Dandi Meng. Alimentary School: Roald Dahl and the Biopolitics of Consumption. Honors Thesis, University of Washington. 2014.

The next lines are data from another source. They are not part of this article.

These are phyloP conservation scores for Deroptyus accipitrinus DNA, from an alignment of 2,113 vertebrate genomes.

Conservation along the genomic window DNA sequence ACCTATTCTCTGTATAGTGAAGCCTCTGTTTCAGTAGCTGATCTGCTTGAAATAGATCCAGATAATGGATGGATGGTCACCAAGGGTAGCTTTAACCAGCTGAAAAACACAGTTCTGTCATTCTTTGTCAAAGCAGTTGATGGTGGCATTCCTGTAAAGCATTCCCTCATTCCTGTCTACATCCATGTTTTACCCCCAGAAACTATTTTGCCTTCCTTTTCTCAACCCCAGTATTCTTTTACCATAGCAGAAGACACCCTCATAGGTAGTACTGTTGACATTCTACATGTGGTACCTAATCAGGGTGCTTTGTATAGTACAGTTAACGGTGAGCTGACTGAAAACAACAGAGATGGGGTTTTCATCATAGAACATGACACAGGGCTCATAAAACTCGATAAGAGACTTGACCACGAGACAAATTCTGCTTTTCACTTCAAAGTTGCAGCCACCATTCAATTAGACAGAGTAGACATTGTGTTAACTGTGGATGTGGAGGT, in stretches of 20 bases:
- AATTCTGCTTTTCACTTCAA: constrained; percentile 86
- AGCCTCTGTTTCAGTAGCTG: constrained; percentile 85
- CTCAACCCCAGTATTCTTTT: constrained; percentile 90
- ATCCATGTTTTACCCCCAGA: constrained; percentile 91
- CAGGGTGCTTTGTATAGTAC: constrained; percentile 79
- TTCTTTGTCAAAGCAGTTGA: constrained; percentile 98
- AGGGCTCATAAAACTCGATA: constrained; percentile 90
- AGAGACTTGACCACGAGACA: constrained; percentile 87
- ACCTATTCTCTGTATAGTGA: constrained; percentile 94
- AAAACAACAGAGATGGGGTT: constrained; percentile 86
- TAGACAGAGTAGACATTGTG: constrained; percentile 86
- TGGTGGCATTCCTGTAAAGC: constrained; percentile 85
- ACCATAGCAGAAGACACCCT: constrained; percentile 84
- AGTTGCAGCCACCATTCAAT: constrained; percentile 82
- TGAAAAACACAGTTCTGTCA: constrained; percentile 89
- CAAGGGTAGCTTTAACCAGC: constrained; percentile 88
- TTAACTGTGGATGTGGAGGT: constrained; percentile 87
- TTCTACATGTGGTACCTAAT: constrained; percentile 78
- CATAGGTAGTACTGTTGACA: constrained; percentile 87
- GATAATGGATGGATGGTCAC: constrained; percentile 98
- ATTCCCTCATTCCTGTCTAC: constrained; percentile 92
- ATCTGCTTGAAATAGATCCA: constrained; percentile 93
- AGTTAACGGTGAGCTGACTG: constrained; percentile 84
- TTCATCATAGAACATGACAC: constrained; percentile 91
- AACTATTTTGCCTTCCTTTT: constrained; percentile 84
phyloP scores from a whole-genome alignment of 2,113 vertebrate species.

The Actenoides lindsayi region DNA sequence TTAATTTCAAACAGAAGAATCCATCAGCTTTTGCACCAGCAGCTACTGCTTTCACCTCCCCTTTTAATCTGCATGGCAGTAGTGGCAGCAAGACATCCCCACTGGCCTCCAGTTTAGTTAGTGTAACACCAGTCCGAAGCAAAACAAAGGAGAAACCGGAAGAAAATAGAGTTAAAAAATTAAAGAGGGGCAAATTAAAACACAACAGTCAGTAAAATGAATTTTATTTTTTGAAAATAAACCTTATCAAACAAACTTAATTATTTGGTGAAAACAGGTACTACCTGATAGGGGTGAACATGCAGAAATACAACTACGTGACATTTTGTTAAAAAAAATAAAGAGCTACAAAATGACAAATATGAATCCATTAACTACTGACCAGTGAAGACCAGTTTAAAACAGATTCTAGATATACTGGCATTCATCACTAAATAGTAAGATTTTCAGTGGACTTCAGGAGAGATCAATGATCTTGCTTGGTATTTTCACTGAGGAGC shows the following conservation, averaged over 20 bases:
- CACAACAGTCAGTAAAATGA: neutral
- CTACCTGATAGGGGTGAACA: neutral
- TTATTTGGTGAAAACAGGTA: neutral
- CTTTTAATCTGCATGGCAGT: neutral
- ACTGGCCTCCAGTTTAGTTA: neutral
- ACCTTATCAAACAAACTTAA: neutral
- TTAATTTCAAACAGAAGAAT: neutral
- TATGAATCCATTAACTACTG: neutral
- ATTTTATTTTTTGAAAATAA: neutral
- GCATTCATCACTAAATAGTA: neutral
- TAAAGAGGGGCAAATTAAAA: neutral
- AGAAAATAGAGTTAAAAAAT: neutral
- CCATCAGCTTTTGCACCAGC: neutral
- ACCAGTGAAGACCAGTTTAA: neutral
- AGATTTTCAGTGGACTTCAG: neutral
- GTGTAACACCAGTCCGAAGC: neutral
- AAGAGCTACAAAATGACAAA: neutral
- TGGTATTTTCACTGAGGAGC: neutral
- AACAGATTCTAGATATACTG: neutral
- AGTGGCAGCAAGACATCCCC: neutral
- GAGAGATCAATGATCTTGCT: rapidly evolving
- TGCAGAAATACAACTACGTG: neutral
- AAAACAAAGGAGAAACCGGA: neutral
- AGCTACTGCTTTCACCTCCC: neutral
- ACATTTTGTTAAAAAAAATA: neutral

My aim with this thesis is to make sense of a literary phenomenon that I've often noticed but could never quite explain, namely, the frequency with which food and scenes of consumption appear in children's literature. In particular, I wish to give an account of these motifs as they appear in Roald Dahl's James and the Giant Peach, Charlie and the Chocolate Factory, and Matilda, an account that differs from the two dominant explanations that have been given by critics of children's literature thus farâ€”that scenes of consumption are either teachable moments" that aid in children's acculturation or else stand-ins for matters of sex and sexuality. Neither of these accounts treats food motifs or children's literature as being worthy of serious study in their own right, since they both rely on linking these moments of consumption to more established areas of scholarship. I argue that we must instead examine how these scenes are implicated in biopower in terms of how consumption in Dahl's texts 1) is revealed to be productive and not only self-reproductive, 2) is managed through norms rather than through "laws," and 3) can appear to resist dominant biopolitical structures while actually reinforcing them."